The Bureau of Labor Statistics weighs in on the now thoroughly discredited Payroll vs. Household Survey pseudo-controversy.

Economists Arnold Kling and Steve Antler each point to a recent Bureau of Labor Statistics analysis on the divergence between the payroll survey and the household survey of employment. The BLS (led by the hardly apolitcal Elaine Chao) observes:

“As part of its annual review of intercensal population estimates, the U.S. Census Bureau determined that a downward adjustment should be made to the household survey population controls. This adjustment stemmed from revised estimates of net international migration for 2000 through 2003. In keeping with usual practice, the new controls were used in the survey starting with data for January 2004. Estimates for December 2003 and earlier months were not revised to reflect the new (lower) population controls.

…As a convenience to its data users, BLS created a research series that smoothes the level shifts in employment resulting from the January 2000, 2003, and 2004 population control adjustments.”
BLS

Federal Reserve Chairman Alan Greenspan has noted that the Payroll survey is much more reliable than the household survey. That hasn’t stopped several economists — some of whom have an explicit political agenda — from arguing that the divergence between the two surveys is understating the strength of the economy.

As if Greenspan didn’t resolve the issue in his recent statements, the BLS itself has now weighed in. As these following charts make clear, when “modified to make it more “similar in concept and definition” to the payroll survey,” the divergement all but disappears.

The BLS did this by subtracting from the Household Survey:

1) Total agriculture and related employment;
2) Self-employed, unpaid family and private household workers (nonagriculture);
3) Workers absent without pay from their jobs.

BLS then added back in nonagriculture wage and salary multiple job holders.

The use of the broader standard (including farm and unpaid family workers) is what apparently created the divergement, as shown by the Green lines. Using data “similar in concept and definition” to the Payroll Survey “magically” eliminates the phantom missing jobs, as seen in the Red lines:

Household and Payroll Survey employment, Seasonally Adjusted, 1994-2004
bls_hs_19942004.jpg

Source: Bureau of Labor Statistics, March 5, 2004

The BLS notes about both charts (above and below): The household series presented here has been smoothed for population control revisions. The “adjusted” household series has been smoothed for population control revisions and adjusted to an employment concept more similar to the payroll survey. Shaded area indicates recession.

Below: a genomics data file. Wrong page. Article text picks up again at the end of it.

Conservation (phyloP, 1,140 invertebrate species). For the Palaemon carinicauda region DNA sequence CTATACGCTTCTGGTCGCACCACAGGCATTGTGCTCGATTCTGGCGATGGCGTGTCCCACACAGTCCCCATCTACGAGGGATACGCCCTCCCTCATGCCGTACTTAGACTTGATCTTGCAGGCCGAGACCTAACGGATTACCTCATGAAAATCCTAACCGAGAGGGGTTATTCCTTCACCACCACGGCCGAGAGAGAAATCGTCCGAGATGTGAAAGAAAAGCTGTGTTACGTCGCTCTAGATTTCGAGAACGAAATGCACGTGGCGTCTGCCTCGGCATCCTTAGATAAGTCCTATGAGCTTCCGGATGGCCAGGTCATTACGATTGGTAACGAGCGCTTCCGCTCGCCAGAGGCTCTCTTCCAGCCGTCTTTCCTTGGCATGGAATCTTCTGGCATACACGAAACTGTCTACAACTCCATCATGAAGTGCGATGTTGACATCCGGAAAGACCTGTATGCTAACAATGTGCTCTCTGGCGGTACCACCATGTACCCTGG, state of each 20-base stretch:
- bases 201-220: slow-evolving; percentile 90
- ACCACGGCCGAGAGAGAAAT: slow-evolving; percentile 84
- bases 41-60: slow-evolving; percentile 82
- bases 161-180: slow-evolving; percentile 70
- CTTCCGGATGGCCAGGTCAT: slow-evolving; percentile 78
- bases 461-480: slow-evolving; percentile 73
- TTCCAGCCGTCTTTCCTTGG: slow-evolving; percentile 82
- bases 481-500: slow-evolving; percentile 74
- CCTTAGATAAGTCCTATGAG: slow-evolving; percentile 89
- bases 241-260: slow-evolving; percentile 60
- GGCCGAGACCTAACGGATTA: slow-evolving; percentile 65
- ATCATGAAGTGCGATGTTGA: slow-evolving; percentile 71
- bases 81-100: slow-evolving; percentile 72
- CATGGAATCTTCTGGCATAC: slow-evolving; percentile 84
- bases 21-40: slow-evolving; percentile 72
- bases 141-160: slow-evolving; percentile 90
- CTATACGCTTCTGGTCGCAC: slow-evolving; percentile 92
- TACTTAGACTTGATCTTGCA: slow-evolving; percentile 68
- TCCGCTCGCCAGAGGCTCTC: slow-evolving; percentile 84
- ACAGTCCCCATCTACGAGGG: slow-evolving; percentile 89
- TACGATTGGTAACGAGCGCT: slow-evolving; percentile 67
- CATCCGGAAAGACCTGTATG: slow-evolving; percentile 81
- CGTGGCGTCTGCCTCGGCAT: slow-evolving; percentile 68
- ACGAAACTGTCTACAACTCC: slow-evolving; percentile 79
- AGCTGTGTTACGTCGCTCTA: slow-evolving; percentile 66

Household and Payroll Survey employment, Seasonally Adjusted, March 2001 – February 2004
bls_hp_200104.jpg

Source: Bureau of Labor Statistics, March 5, 2004

The BLS has now formally resolved the Household/Payroll Survey discrepancy. Let’s see who has the intellectually honesty to step up to the plate with a big mea culpa. You may assume any of the original advocates of this now totally untenable position who adhere to it are little more than partisan hacks, and disregard them as appropriate.

Sources:
Bureau of Labor Statistics, PDF
BLS report, March 5, 2004

http://www.bls.gov/cps/ces_cps_trends.pdf

If the BLS file doesn’t download, here’s a local copy: PDF

Employment Situation Explanatory Note
BLS report, March 5, 2004

http://bls.gov/news.release/empsit.tn.htm

Mad props to Steve Antler for the awesome pick up . . .

Category: Finance, Politics

Please use the comments to demonstrate your own ignorance, unfamiliarity with empirical data and lack of respect for scientific knowledge. Be sure to create straw men and argue against things I have neither said nor implied. If you could repeat previously discredited memes or steer the conversation into irrelevant, off topic discussions, it would be appreciated. Lastly, kindly forgo all civility in your discourse . . . you are, after all, anonymous.

5 Responses to “BLS on Payroll vs. Household Survey”

  1. Mark T says:

    could be me, but it stikes me that the most partisan use of the statistics has been by democrats with their “millions of jobs destroyed by Bush” agenda. (As a Brit I have no agenda other than an unbiased reporting of the data.) In fact, even on these revised numbers, the HH survey shows jobs created not destroyed, so it will be interesting to see how they (Krugman et al) respond. Of course this has not been a typical upturm because it wasn’t a typical downturn. But that’s another story.

  2. Payroll Vs. Household Put To Rest

    Barry Ritholtz at the Big Picture lays out the case that BLS has made resolving the psuedo controversy over the divergence between the Payroll vs….

  3. The Last Word on the Employment Survey Controversy

    There has been a lot of noise over in Goperland that the payroll survey does not capture new business start-ups and the self employed. Of course, this is a lie. The payroll survey takes great care to capture new businesses…

  4. nyc99 says:

    BLS Adjusts The Household Survey

    Barry Ritholtz at The Big Picture reports and comments on the BLS and the Payroll vs. Household Survey controversy and explains the BLS remedy….

  5. Aaron says:

    Does the BLS adjust for households with no phones or strictly cellular phones and no landlines? If the survey is restricted to landlines only, that’s a serious issue if more and more households go with just cellular phones.

    I was reading this other article on landline polling, and if true, the BLS household survey would miss out on a younger, more African American and Hispanic population.

    http://pewresearch.org/pubs/515/polling-cell-only-problem